The latest generation of solar panels and controllers has been able to resolve many of the problems and concerns of earlier models. The solar panel industry has studied the problems experienced in the past, noted lessons learned and applied them to today’s products. Newer, lighter, flexible, more durable and less expensive panels are now operating with greater efficiency, reducing the size and number of panels required for the amount of power produced. Such panels can be found on rooftops, cars, street signs, buoys, remote communication equipment and even recreational vehicles. Waterproof controllers, proven during marine applications, with well-designed voltage regulators, are now available. Additionally, panels now include bypass diodes that can route power around shaded or damaged cells, allowing a solar panel to even incur multiple gunshots and continue to produce power without shorting out.
CAN IT POWER THE ARMY?
The unique requirements of the Army’s military vehicle platforms pose challenges to fully maximizing solar panel advances. First, the Army uses batteries connected in strings of 12 and 24 volts. These series and parallel strings of batteries are similar to the 12-volt batteries found in automobiles; however, Army vehicles combine multiple batteries for its more robust vehicles, which require more voltage and power. For example, some TWVs require a configuration of four large 120-amp-hour AGM batteries. These vehicles require both 12- and 24-volt power to accommodate legacy and newer electrical components that have specific requirements for those voltage levels. The differing electrical loads they place on the vehicle’s battery bank often leads to large battery voltage imbalances. Research has shown that a one volt difference between the two 12-volt battery strings is not uncommon, but that one volt difference in an AGM battery is the difference between being 100 percent charged and approximately 20 percent charged. The huge discrepancy can cause many problems for military vehicle platforms.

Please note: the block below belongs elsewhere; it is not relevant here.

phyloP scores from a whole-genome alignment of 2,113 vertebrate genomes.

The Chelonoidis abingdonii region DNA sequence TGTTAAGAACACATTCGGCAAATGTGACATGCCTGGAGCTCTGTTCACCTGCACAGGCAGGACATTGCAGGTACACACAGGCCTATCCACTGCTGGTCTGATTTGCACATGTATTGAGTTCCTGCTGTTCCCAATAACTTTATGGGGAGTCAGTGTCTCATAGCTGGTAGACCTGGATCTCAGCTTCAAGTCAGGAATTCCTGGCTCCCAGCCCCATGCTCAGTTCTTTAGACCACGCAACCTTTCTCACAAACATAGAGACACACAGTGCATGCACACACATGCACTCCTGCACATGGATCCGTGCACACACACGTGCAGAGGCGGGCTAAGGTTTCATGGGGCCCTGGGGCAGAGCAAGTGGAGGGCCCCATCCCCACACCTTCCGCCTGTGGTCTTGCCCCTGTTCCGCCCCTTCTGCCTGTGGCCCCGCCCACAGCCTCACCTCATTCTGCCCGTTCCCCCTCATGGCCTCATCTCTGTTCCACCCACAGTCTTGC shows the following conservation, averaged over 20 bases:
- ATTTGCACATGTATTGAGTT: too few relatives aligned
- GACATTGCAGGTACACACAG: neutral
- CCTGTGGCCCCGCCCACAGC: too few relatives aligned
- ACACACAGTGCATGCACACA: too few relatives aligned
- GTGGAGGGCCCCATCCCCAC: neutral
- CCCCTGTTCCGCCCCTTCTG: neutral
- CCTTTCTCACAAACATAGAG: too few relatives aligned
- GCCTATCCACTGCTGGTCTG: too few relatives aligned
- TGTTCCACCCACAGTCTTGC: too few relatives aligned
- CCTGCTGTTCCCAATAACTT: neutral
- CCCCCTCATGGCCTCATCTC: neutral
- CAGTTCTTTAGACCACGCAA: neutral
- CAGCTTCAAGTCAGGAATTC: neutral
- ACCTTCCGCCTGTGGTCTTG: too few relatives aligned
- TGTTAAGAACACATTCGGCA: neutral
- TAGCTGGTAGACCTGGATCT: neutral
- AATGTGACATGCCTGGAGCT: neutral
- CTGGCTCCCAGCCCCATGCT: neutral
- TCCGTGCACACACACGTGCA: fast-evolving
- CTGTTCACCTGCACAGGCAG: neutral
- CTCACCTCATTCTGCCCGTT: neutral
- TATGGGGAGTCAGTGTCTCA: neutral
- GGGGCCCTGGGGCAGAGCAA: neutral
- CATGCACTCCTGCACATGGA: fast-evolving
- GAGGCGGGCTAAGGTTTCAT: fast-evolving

AMSAA engineers, in coordination with other Army organizations, are leading an 18-month analysis initiated in June 2017 that will research, configure and test various solar panel and controller options for onboard vehicle battery charging of Army AGM battery configurations. The objective of the analysis is to identify requirements for a system that can cost-effectively charge, maintain, balance and restore Army TWV batteries. Research efforts to date have uncovered a number of products that appear to be suitable for the evaluation. The analysis will assess the various solar product configurations against a collection of new and discharged AGM batteries representing differing states of charge to determine if today’s solar panel products are able to maintain new batteries, remove sulfation from the battery plates that limits battery power capacity, and restore undercharged or dead batteries. AMSAA will study controllers for their ability to govern power distribution to banks of batteries and to operate in adverse weather conditions. The analysis also will consider panel size, flexibility and survivability in a variety of Army operating environments. The ultimate goal is to be able to produce requirements that the Army could adopt for a solar charger system that could be installed easily on fielded and future TWV platforms to extend vehicle battery life.
Given the recent advances in solar technology, the time is right for the Army to consider the use of solar charging systems. By properly using efficient and robust solar charger systems, the Army will be able to maintain vehicle batteries within their low-usage TWV fleet so that they will not need to be replaced until their full expected lifetime of six to eight years. The current generation of solar products is considerably less expensive than those from just a few years ago. The Army stands to benefit greatly from that cost reduction, by identifying and implementing a cost-effective solution to solve a historically challenging maintenance concern.
KEVIN GUITE is a lead operations research analyst for AMSAA at Aberdeen Proving Ground, Maryland. He holds an M.S. in computer science from the University of Maryland Graduate School and a B.S. in computer science from the University of Maryland Baltimore County. He is Level III certified in engineering and Level I certified in program management. He has been a member of the Army Acquisition Corps since 2008.
BRIAN FRYMIARE is a general engineer for AMSAA. He holds an M.S. in management from the Florida Institute of Technology and a B.S. in general engineering from Widener University. He is Level II certified in test and evaluation and in engineering.
This article will be published in the January – March 2018 issue of Army AL&T magazine.